Tottenham Hotspur 1, HMRC 0.

The First-Tier Tribunal allowed Tottenham's appeal and held payments made to two football players as part of their terms for leaving were not payments made "from" the players’ employment, therefore, they were not subject to income tax on the first £30,000 or national insurance contributions on the entire amount.

This article considers Tottenham Hotspur Ltd v HMRC [2016] UKFTT 0389 (TC), in which the First-Tier Tribunal ("the Tribunal") allowed the appeal of Tottenham Hotspur Ltd ("Tottenham"), the taxpayer, and held payments made to two football players (Peter Crouch and William Palacios ("the Players")) as part of their terms for leaving were not payments made "from" the Players’ employment. Under the Income Tax (Earnings and Pensions) Act 2003 ("ITEPA") and the Social Security Contributions and Benefits Act 1992 they were not subject to income tax on the first £30,000 or national insurance contributions ("NICs") on the entire amount.

Background - Tax position:

Income tax is payable on general earnings from employment. There is a specific exemption in section 403 ITEPA which provides that the first £30,000 of termination payments is exempt from income tax. Anything in excess of £30,000 is subject to income tax payable by the taxpayer. This decision was more significant for its NICs implications on the sums involved, which are payable by the employer and employee. If a payment is not classed as general earnings or from employment, there will generally be no NICs payable. Where as in this case, fairly significant termination payments are made, and the employer's rate of NICs is 13.8% of the payment made, whether a payment is "from" employment is an important determination.

Facts of the case:

In 2011, Tottenham was looking to reduce its wage bill. The Players were transferred from Tottenham to Stoke City Football Club ("Stoke"). Both were employed by Tottenham under fixed-term contracts, which contained provisions for early termination by mutual agreement between employer and employee.

To induce the Players to terminate their contracts early, and move to Stoke, Tottenham made payments as part of their settlement agreements. HMRC viewed these payments made to the Players as earnings, as their contracts expressly provided for termination by mutual consent. Tottenham argued that the payments were compensation for early termination of their contracts and the payments themselves were not pursuant to any provisions in the contract; the payments were made for the Players giving up their rights to be employed until the expiry of the fixed-term, so not "from" their respective employments.

The key question in this case was whether these payments made as part of the termination arrangements arose from the Players' employments (and hence were subject to full income tax and NICs).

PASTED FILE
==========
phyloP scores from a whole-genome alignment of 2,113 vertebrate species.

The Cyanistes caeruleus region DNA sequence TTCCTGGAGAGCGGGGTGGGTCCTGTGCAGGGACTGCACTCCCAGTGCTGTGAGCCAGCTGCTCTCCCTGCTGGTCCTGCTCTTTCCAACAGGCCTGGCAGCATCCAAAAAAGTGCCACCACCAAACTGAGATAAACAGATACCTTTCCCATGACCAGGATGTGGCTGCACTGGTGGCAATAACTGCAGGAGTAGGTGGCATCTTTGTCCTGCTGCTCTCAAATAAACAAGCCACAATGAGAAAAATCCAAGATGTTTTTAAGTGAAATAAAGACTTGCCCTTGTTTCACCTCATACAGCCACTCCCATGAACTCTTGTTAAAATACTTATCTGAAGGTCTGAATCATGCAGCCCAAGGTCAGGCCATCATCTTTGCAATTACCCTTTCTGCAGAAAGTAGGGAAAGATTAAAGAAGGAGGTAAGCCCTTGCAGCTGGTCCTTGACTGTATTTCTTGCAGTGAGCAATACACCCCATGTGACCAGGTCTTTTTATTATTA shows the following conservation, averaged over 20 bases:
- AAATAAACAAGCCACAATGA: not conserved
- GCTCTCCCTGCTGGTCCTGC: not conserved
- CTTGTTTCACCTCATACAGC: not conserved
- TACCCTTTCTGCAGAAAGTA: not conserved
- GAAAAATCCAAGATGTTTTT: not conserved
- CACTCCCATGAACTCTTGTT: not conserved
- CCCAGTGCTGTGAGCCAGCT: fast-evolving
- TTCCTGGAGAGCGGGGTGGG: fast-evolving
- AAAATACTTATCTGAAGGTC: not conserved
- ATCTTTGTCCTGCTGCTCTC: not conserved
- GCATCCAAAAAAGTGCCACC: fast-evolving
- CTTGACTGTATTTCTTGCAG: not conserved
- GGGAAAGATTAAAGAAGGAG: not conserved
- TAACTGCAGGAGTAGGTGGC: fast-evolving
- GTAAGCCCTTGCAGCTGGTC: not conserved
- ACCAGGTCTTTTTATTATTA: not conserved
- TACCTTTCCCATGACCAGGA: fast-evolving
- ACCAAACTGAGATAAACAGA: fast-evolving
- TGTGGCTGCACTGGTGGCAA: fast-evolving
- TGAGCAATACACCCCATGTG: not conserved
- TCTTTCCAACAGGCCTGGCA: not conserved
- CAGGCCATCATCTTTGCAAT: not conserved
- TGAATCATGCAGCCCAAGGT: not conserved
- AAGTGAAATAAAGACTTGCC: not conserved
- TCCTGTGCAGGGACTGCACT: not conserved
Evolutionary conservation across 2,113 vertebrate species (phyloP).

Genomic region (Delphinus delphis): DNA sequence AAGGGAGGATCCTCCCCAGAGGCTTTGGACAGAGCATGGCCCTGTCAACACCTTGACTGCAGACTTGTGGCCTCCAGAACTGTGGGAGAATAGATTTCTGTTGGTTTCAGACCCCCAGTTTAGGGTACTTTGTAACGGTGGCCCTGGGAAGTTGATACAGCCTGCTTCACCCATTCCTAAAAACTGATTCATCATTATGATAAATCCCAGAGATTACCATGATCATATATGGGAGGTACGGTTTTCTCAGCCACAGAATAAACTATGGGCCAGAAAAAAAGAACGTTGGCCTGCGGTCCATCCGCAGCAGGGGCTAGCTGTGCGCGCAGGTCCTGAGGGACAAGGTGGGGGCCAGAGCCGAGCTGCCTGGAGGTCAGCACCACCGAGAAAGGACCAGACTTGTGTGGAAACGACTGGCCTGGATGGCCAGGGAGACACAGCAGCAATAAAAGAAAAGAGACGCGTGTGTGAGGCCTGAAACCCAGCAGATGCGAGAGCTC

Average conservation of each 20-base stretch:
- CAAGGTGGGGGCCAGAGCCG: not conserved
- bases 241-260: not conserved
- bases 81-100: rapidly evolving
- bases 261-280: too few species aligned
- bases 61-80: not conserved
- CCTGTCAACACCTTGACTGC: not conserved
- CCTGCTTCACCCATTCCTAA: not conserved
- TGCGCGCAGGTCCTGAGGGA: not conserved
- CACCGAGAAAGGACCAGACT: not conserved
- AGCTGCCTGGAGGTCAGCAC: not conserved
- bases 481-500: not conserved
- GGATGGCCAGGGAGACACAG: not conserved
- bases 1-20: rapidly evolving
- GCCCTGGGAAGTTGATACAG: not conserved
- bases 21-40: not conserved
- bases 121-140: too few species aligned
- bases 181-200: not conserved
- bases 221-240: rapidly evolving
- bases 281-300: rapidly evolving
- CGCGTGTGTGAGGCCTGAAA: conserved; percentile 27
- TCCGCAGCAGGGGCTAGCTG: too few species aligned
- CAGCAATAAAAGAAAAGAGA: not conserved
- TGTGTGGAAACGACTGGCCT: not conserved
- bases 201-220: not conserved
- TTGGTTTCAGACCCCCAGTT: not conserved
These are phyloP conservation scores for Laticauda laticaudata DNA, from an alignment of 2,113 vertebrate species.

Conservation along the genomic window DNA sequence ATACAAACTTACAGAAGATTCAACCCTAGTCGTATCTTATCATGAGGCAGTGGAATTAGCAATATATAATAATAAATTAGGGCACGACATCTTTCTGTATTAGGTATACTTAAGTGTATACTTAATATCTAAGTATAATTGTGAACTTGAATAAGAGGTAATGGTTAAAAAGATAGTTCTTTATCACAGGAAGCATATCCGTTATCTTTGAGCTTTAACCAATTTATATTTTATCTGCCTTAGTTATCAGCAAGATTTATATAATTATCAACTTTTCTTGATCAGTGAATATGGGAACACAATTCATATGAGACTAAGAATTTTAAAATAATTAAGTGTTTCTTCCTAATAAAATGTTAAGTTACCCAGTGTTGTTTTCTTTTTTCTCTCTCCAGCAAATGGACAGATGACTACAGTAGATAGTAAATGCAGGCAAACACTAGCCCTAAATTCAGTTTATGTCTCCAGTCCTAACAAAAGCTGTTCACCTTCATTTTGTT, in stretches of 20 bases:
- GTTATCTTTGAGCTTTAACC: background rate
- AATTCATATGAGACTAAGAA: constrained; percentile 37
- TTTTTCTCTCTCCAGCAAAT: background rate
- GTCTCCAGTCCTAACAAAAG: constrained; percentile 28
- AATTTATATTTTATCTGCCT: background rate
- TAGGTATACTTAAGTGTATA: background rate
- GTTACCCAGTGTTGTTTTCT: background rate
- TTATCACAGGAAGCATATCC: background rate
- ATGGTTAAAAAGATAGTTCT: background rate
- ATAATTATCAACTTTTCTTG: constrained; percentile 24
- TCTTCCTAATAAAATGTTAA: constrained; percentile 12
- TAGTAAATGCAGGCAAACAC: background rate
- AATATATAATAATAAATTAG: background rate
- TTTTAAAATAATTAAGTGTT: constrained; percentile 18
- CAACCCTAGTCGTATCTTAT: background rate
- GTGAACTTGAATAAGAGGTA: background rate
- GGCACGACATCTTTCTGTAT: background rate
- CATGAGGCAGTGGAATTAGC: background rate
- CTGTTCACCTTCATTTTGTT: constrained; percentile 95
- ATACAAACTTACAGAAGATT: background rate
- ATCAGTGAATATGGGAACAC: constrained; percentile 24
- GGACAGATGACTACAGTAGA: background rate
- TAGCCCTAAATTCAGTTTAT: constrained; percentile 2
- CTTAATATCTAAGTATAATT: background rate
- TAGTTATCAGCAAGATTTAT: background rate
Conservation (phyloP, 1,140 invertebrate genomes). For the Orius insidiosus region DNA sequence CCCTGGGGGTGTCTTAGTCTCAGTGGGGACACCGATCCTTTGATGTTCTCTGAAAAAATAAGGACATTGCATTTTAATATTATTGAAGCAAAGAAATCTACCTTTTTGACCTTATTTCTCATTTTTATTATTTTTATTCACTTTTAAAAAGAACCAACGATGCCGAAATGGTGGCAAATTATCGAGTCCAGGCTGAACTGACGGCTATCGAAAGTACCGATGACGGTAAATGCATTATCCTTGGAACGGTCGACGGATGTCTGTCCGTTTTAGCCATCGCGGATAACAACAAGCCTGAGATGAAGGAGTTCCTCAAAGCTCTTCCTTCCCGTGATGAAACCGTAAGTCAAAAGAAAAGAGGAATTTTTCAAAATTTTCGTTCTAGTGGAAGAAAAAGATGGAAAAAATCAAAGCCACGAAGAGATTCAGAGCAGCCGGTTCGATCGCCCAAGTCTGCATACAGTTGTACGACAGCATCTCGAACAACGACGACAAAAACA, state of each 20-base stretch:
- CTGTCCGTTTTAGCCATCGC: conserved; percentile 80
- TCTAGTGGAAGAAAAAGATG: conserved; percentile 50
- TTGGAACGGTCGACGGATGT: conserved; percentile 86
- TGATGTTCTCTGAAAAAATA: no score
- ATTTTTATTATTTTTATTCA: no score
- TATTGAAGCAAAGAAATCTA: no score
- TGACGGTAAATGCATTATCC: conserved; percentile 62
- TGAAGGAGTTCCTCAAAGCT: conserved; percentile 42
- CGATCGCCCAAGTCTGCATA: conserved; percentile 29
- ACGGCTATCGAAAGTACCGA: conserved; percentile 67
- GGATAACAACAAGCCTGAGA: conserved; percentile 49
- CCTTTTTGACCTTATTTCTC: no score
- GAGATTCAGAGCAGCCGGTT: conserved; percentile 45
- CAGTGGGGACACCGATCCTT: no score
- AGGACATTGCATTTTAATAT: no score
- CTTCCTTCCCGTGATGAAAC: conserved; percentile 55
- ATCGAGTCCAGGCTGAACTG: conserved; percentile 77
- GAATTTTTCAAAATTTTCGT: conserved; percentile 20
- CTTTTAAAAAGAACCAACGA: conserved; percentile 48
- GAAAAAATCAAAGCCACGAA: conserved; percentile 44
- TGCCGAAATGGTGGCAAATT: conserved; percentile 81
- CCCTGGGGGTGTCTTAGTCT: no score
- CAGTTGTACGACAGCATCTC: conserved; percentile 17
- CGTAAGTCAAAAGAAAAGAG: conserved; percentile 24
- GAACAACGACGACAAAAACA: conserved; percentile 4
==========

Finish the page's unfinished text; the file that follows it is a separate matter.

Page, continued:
The two arguments advanced by HMRC were:

  1. As the contracts expressly provided for termination by mutual consent, any payment following such termination must flow "from" the contracts.
    The Tribunal did not follow HMRC's reasoning. A specific clause reflecting this actually changes nothing in effect. It is a fundamental principle of contract law: any contract can be terminated by mutual consent. Therefore, where an employee is employed by a contract with such a provision, it should, in effect, be in the same position as an employee who is under a fixed-term contract silent on early termination; and
  2. To not be "from" the employments, there must be a breach of contract by the employer.  So, a payment made on termination can only escape NICs (qualifying for the £30,000 Income Tax exemption) if there is a breach of contract by employer.
    The Tribunal rejected HMRC's reasoning on this point too. The Tribunal stated that employers and employees can take a pragmatic approach when entering a compromise agreement, to avoid wasting time and expense determining if there has been a breach of contract. In Richardson v Delaney, it was held that in such cases, even though parties have succeeded in avoiding unnecessary litigation, it would still be necessary to determine whether a breach has occurred to ascertain the correct tax position. The Tribunal did not consider that a desirable state of affairs, preferring the reasoning used in other established case law that there does not need to be a breach of contract for payments not to be “from” the Players’ employments. It, therefore, concluded no breach of contract is necessary.

The Tribunal found in favour of Tottenham by concluding overall that is that the payments did not derive "from” the Players’ employments.


Whilst a victory for the club, the case serves as a reminder to employers and taxpayers to be clear on the tax treatment of termination payments. The key question was whether the payments were “from” the Players’ employments, and the Tribunal undertook a fact finding analysis to ascertain the reason for the payment. Employers should be mindful of the tax implications when negotiating settlement agreements and be clear whether the payments are made pursuant to a contractual right or not.

This is positive news for football clubs that payments to footballers when leaving their club can, subject to the facts, be treated as termination payments under section 401 ITEPA.

 However, the actual benefit to other taxpayers is unlikely to be significantly longstanding, following the Government's announcement that all taxable termination payments will be subject to employer NICs from April 2018.

Authors: Nicola Kemp, Colleen Dooner

This information is intended as a general discussion surrounding the topics covered and is for guidance purposes only. It does not constitute legal advice and should not be regarded as a substitute for taking legal advice. DWF is not responsible for any activity undertaken based on this information.

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